Yup! That’s right! Here is your holy cow, slain and bleeding here on my porch. Roguelikes had ASCII graphics once upon a time due to NECCESSITY! The great programmers of old wanted a rpg experience so they used what symbolic representation they could get (ASCII) in order to bring some kind of visualization to the world of the text adventures. This veneration of the ascii display in roguelikes is nostalgia at best and geeky elitist inferiority complex at its worse.

    So up comes this game DoD that has an extremely simple to grasp combat system, a tight set of skills that provide for a myriad of EMERGENT interactions in the game world and a randomized loot and map system that facilitatesd these emergent interactions. It is fun, it is immediate, it is to the point and it actually invites people to return to it instead of pushing them away furiously with arcane commands and hidden functionality.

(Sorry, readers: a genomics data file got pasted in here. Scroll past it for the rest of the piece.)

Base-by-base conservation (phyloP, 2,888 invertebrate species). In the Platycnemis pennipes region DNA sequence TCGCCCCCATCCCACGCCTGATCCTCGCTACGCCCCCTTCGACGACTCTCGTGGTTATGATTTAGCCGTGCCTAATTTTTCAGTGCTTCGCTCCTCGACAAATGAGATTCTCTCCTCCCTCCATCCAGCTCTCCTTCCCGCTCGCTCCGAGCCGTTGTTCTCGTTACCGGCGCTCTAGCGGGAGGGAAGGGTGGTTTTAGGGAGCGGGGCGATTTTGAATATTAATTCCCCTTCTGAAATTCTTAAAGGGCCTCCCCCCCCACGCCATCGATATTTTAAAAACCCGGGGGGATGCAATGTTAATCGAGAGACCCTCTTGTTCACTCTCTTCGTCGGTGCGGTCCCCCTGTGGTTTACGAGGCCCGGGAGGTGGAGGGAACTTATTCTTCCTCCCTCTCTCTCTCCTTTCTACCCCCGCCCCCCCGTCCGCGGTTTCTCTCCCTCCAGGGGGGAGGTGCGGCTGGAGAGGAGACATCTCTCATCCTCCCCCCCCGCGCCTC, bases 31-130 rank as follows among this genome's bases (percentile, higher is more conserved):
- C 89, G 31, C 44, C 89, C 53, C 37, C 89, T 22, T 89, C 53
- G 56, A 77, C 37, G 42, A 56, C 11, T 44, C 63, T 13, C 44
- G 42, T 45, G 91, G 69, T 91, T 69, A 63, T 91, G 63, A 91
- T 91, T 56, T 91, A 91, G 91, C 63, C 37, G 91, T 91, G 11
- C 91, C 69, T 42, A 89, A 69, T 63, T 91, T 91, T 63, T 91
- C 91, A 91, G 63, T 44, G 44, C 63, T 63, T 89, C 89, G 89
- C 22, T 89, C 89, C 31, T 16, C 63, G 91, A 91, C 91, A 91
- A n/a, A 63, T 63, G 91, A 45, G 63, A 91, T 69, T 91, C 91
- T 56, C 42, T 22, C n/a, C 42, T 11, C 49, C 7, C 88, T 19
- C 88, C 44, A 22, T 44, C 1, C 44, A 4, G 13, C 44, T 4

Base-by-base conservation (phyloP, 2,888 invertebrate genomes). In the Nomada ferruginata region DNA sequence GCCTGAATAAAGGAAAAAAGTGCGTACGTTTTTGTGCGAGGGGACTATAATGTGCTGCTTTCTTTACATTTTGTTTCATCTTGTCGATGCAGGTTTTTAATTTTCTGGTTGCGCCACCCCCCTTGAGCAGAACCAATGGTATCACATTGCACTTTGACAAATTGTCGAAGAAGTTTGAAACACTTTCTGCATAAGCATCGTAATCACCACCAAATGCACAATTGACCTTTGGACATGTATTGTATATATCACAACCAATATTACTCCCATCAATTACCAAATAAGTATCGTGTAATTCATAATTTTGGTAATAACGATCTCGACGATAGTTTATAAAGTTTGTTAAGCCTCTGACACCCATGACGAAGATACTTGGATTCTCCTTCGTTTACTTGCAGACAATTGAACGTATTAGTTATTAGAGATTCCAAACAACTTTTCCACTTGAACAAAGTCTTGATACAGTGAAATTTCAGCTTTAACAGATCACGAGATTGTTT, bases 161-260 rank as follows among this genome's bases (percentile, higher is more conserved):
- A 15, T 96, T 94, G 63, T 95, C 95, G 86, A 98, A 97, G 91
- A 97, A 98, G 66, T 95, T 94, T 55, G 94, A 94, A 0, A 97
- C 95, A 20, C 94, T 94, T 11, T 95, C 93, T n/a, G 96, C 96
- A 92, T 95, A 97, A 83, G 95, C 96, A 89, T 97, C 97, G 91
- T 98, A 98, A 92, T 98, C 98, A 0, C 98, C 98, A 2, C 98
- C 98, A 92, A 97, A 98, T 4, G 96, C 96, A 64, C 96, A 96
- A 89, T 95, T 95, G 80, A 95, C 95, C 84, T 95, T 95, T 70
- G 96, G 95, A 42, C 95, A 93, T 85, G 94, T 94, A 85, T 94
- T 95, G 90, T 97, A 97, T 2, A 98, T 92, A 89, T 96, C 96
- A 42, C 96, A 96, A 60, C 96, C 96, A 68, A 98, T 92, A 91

And the great elders of the roguelikes wrinkle their noses, remove their holy ascii hoods and say “it’s simple” or “it has only good graphics”

    Yes! And these are the only things that the roguelike genre lacked so far.

    Get it !?

    • Thermal Ions says:

      I agree pantognost.

      I’ve never played a rogue-like before DoD, and mulled over trying it for ages before finally picking it up. It’s a fun game that’s not all that challenging until you pick up the difficulty level. That said I’ve had some very short games, but that was more due to my own stupidity, so I never felt frustrated with the game itself doing something arbitrarily unfair and therefore I kept clicking “Start New Game”.

      I’m far from a graphics whore when it comes to games (budget/mid range cards being a staple in my systems usually) and will rarely ever buy a game based only upon it being shiny. However I do appreciate a game that is designed to be accessible to new players (whether to the genre or to that specific implementation).